The ride also brought this for me: We took a detour somewhere, making the ride a little longer than it might have been, turning 50 miles into 60, but easily so, nobody sweating and nobody complaining, the day is so good. What’s not to like? Why not put in the more miles? We travel more scenic routes than usual and there is a bigger hill climb, too. I have already been laughing and having a great time on my bike for awhile when I see a horse in the distance crossing the road. It’s so far down the road that I can’t see that someone has it on a lead, that it is not actually just wandering around, and that it won’t be running along with us. But for just a few seconds, I thought that might be a possibility, that the horse had gotten free and was just roaming around the street and land. I wondered in those seconds about all of the potentially dangerous things that could happen with this horse being on the loose, but I also thought about how incredible it would be to have the horse running and racing along in the road with us. There was the strangeness of the intersection, too–bicyclists meet horse, horse meet bicyclists, ballerina meet horse, horse meet ballerina. Degas paintings started crashing around in my head in a spectacular but far more modernized way (no tutu for me thanks, just some cool Rapha-wear).
The gap between us and the horse started closing, and as it did a person leading the horse became visible, the thin line of a tether appeared and then the horse went into a corral and the person closed the gate.
Finally, we came to the fence behind which was this animal. The horse surged. There was a fantastic breath of force, a few giant hoof beats on the dirt, tail flying. It was almost as good as the dream of having it roaming free on the road–horse racing all of us on our beautiful bicycles, ballerina mindset in the midst. Animal, machines, human beings, hearts pounding madly.
I found a video of a horse breaking out of a fence during a real bicycle race and joining the cyclists in their pursuit of the finish line. I’m sure many people have seen this video before, it must happen with some frequency, but for my dancer’s brain–a brain that is after such a convergence of athletes and beauty–I love this. Emily Gresh
Here is a story for you: Tom Simpson died at the age of 27 while racing in the Tour de France in 1967. Read just a tiny bit about him and you know that his story is about the body reaching its limits and him refusing to know them. The body does have limits. This is not news. We all know it. In old film footage, it is possible to see Simpson curving from one side of the road to the next, the crowd lining the street standing nearby, friends and medics rushing in. Finally, we see him fall and get a view of him being carried off by helicopter, out of his own internal chaos which was at full throttle with body giving out and mind going on, going on. The footage can be viewed here: http://www.youtube.com/watch?v=YtAyGvZqiwk.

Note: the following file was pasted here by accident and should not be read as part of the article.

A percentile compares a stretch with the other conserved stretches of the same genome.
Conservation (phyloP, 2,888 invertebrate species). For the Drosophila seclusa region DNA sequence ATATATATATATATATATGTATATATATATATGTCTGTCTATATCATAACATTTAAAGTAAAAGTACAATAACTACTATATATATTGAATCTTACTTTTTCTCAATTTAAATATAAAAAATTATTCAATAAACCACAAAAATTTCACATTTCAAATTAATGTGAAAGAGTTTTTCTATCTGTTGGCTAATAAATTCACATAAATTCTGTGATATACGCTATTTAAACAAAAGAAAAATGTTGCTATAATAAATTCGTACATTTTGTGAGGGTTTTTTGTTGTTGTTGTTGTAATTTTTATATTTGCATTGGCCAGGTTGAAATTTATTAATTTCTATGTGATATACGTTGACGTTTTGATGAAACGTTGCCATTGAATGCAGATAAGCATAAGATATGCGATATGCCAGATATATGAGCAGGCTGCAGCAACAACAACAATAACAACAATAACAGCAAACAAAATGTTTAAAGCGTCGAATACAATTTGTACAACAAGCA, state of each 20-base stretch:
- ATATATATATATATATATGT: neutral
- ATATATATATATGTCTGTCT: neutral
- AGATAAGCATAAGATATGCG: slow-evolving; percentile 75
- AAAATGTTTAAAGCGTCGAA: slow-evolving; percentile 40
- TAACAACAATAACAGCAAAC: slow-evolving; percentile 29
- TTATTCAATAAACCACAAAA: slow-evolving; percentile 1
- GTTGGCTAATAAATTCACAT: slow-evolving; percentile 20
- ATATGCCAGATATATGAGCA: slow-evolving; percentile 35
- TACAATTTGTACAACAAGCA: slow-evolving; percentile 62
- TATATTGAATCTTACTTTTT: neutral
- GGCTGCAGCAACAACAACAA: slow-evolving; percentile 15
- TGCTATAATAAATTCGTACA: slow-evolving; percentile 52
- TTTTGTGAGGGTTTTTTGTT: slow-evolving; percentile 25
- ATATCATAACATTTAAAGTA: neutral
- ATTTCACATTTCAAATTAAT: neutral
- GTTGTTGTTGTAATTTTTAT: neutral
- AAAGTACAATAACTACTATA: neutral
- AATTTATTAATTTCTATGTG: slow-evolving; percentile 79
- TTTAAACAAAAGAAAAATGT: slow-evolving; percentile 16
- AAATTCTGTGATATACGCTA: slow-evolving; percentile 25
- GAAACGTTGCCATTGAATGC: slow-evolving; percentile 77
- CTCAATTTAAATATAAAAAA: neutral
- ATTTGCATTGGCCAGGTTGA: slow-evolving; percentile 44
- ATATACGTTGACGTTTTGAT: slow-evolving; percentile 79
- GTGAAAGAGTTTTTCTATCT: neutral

And have you heard of the ballet Giselle? It holds the romantic’s version of this scene: Giselle dies because she can’t keep herself from dancing, or loving, despite a weakened heart. She must dance, in the same way that Simpson was compelled to keep riding his bicycle almost 100 years later. Giselle falls in love, is then betrayed by her lover, making her dance even more. Villagers gather around as her body fails her. Just before her collapse, she wavers dramatically across the stage, no longer dancing but stumbling, believing otherwise–just like Simpson…only with Simpson there is the terror of reality, his falling while famously saying, “go on, go on.” With Giselle, there is a rising from the grave–she succeeds in saving her lover from eternal condemnation by dancing from midnight until dawn for a dark hearted fairy queen. The premise is just short of ridiculous. I say just short because we know that there is the unstoppable in each us.
To watch even a few moments of professional cycling is to know that here is the body pushed to its extreme, here is the body in partnership with a very efficient machine that is the bicycle, here is the body looking to match angles, aerodynamics, grams, rigidness and flexibility of frame. The cycling body is never an illusion. It bears weight and power, kilojoules, and every kind of measurement one can imagine these days. It is never rising out of the mist, never looking to appear as if it is not bearing weight. Unlike ballet, races are won by fractions of seconds, there is a clear winner (although splitting seconds is not always so clear), and there is always the threat of crashing. Results are posted, finishes are exact, great rivalries are not hidden, whether gentlemanly or ferocious. The sport at its most extreme levels is unparalleled, its reality literally speeding by us on display.
There is indisputably some of the same “go on, go on,” within ballet dancers, but a greater game of illusion. There is the same fire-playing with the limits of the body. But we can’t see very much about what it is to be a dancer, about what the dancer’s body lives, feels, breathes, weighs, thinks—there are no kilojoules and weight is a well kept secret despite its prominence as a topic of conversation, always around it but the precise numbers never really revealed. Here we have the body and not the machine–not the bicycle weight for a won-by-the-split-second time trial. Would it be different if dancers disclosed their weight readily before their seasons at respective theaters the way one can weigh a bicycle? Would the mystery of dancers fine tuning dissolve–a 5’6″ dancer would know definitively where she stood compared to her peers at one weight or another? Less easily unveiled is the impossibility of endless hours of class that are kept behind the scenes. Daily class can’t be as easily boiled down to a number or metric. It is simply difficult and challenging, everyday. We know about this ritual of class, but few ever really get a look at it or can actually comprehend that this is everyday life for a dancer. To do it takes a certain unstoppable-ness, the just short of ridiculous kind.
At the end of Giselle, the lover wakes by Giselle’s grave stone and it has been perhaps all a dream to him, except that Giselle is still dead. We wake everyday to our own limits, from the dream that we might be like Giselle or Simpson, unstoppable. Lest we forget, there is the jolting reality of one and the dream-like illusion of another to remind us. Emily Gresh